Wednesday, June 29, 2011

Cranmore - USATF Mountain Running Championships

Weekend number two in the White Mountains was spent at the Cranmore Hill Climb.  For 2011 it's a 3 loop course climbing 600 feet up Cranmore ski hill in 1.25 miles and then dropping that same 600 feet in about 1.2 miles.  Repeat.  Repeat.
This type of race suited me better than the relentlessness of Mt Washington but since it serves as the USATF Mountain running championships and the sole qualifier for the US team at the World Mountain Championships in Albania the competition would be traveling from a far looking to get one of the six spots available on the team.  Not only would 3 of the 6 runners who beat me the previous weekend return but the prerace favorites would be flying in from Oregon (Max King) and Washington (Joe Gray).  I was excited to see how I could stack up against these guys and even more excited for a chance to run for USA at the world mountain championships.

To run fast at a race like Cranmore (steep ascents, descents, mud, and thick grass) a runner needs a light weight shoe that gives exceptional grip.  A race like this is what brought me to Inov-8 which equipped me in the X-Talon 190's. 
X-Talon 190's post race (Brand new pre race)

At 6.7oz the X-Talon 190 is one of the lightest shoes I've ever owned yet it's aggressive lugs provide stable footing through Cranmore's muddy section and most importantly the steep downhills on loose dirt.  Don't believe me?  Well, 9 of the top 11 men were sporting either the X-Talon 190 or it's bigger hefty brother the X-Talon 212 (a whopping 7.5oz).  Advantage nullified.

Lap 1
At the starting line a quick look around revealed 3 runners who beat me at Mt Washington (Tommy Manning, Matt Byrne, and Peter Maksimow), fellow Mtn Cup'er Jared Scott, reigning USATF Mtn Champ Joe Gray, and the runner I figured to be odds on favorite to win Max King.  Bang goes the gun and Max was off.  He wasn't messing around and began to set a hot pace as soon as we hit the first wall to begin our climb. 
Max King out early as I just clear the woods
I lingered back in 8th place or so but quickly realized that Max and Joe Gray were in front and weren't looking to settle in.  In the first 1/4 mile of the first climb I scooted by everyone in between Max and Joe and closed the small gap they'd already opened up.  I even kept on scooting for a little bit and found myself in front of Joe Gray halfway up the hill which lasted until we hit one of the four "walls" on the course.  I began walking and he kept running.  Spoiler alert:  This would be the last position change of the race for me.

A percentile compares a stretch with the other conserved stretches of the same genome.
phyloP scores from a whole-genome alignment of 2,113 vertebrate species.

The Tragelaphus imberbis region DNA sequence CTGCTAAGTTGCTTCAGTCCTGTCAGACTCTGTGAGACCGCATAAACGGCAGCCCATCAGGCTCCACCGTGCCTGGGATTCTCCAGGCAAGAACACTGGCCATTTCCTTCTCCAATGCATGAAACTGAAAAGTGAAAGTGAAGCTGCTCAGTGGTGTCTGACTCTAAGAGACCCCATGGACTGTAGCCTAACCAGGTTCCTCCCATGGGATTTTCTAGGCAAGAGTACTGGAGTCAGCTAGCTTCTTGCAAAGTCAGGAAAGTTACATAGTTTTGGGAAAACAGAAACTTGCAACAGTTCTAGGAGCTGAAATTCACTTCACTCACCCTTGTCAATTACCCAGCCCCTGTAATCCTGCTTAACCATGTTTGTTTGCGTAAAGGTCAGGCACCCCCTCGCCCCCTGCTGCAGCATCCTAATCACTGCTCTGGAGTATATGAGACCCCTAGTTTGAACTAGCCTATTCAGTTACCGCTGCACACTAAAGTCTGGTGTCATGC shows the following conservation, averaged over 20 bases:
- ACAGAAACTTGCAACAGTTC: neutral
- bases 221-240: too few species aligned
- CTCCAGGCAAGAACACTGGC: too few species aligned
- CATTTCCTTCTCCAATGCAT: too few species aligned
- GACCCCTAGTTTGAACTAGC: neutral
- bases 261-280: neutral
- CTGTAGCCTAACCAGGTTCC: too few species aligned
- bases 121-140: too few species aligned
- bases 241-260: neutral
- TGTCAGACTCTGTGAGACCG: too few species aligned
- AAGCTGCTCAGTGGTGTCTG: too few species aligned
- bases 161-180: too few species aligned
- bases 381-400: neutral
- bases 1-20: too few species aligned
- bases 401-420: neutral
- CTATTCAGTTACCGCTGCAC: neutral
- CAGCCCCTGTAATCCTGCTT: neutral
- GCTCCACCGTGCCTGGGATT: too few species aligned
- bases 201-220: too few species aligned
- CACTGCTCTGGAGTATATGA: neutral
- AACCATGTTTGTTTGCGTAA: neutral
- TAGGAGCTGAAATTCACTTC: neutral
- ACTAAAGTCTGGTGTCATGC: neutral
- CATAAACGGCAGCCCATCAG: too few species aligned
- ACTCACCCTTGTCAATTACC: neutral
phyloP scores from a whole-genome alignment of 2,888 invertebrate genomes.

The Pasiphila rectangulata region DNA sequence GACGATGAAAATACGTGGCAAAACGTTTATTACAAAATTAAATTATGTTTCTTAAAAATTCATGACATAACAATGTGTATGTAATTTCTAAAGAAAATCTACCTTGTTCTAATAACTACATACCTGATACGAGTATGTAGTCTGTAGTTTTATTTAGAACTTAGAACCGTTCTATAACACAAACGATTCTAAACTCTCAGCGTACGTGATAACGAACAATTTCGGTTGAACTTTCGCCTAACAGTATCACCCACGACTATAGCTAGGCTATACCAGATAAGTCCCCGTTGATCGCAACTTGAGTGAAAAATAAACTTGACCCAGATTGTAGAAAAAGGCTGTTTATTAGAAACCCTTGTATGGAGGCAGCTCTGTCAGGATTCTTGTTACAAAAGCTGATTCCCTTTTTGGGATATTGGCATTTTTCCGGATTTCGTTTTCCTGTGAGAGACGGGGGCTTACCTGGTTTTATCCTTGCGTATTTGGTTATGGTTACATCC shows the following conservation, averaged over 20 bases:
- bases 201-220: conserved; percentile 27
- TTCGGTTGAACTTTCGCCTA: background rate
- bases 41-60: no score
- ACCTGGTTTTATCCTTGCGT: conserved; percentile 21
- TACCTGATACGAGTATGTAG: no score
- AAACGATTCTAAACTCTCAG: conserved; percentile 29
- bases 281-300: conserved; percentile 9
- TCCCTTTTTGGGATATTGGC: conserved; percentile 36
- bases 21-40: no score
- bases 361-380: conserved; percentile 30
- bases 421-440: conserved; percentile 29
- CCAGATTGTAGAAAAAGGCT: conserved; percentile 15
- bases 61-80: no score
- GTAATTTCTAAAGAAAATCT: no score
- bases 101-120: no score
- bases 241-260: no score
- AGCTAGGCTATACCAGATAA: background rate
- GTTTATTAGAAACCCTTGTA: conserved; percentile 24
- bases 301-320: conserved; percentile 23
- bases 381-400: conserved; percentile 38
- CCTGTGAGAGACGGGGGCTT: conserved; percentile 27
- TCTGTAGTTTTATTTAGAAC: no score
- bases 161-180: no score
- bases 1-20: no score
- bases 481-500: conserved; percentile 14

The "walls" provided me an opportunity to walk; keep my legs under me without losing much ground.  Joe and Max were setting a hot pace and as we approached the end of the first ascent they were still within 10 meters while I had a good 20 meters on 4th place.
Within smelling distance of the leaders
On the descents of the first lap I kept Max and Joe in sight.  Max began to pull away from Joe and I opened up a fairly large gap on 4th place.  I climbed the first lap in 9:17 and descended the lap in 5:04.

Lap 2
As the second climb began there was no big push coming from my legs.  Max and Joe had a bit of a gap and my legs were flat.  The game plan now turned into managing this climb and keeping my legs with the hope that my consistency would result in a late catch of one of the leaders.  I ran more comfortably this lap on the ups and took several walk breaks.  I lost all sight of Max on the climbs and was a good distance behind Joe with Matt Byrne running about the same distance behind me.  I climbed this lap in 9:57 (40 seconds slower) and descended in 5:12 (8 seconds slower).  I lost all sight of Joe at the bottom of the descent and would only catch a glimpse of Matt's Jersey once later on the during the climb.  I was all alone.  The legs hurt but I didn't have to push and was able to maintain a solid pace.
Looking for the leaders
Lap 3
At this point I'm in survival mode.  I know Matt's behind me and my only goal is to get to the top of the mountain ahead of him.  I climbed conservatively in 10:20 (dropped another 23 seconds off my pace) and descended in 5:12 (same as previous lap).  Overall climbing splits were ( 9:17, 9:57, 10:20) and the descents were (5:04, 5:12, 5:12).  Climbing is still a bit of an issue but I stayed strong on the descents.  As the raced progressed that turned into the game plan: Hold a lead on the ups while conserving energy to be able to extend the lead on the downs.  It was a recipe for success for 3rd place. 

I came in about 2 1/2 minutes behind winner Max King and 1 1/2 behind runner up Joe Gray.  I earned a spot on the US Team competing in the World Mountain Running Championships in Albany.  It'll be my first time running in red, white, and blue and I'm very excited for the opportunity.  I'll be joined by Max, Joe, Matt Byrne, Inov-8 teammates Tommy Manning and Jared Scott. 
Top 10 men and women

Jared Scott, a fellow Mtn cupper, grabbed the last spot by dramatically outkicking Scott Gall.  The women representing the US will be Kasie Enman, Michele Suszek, Brandy Erholtz, and Megan Lund.  The last spot on the women's side also came down to a dramatic kick between Brandy, Megan, and fellow NC Inov-8 runner Amber Moran.  That's about all I know of the women's race.  They started 5 minutes after us and only ran two loops so they were done well before the men.
Inov-8 Team

Going Forward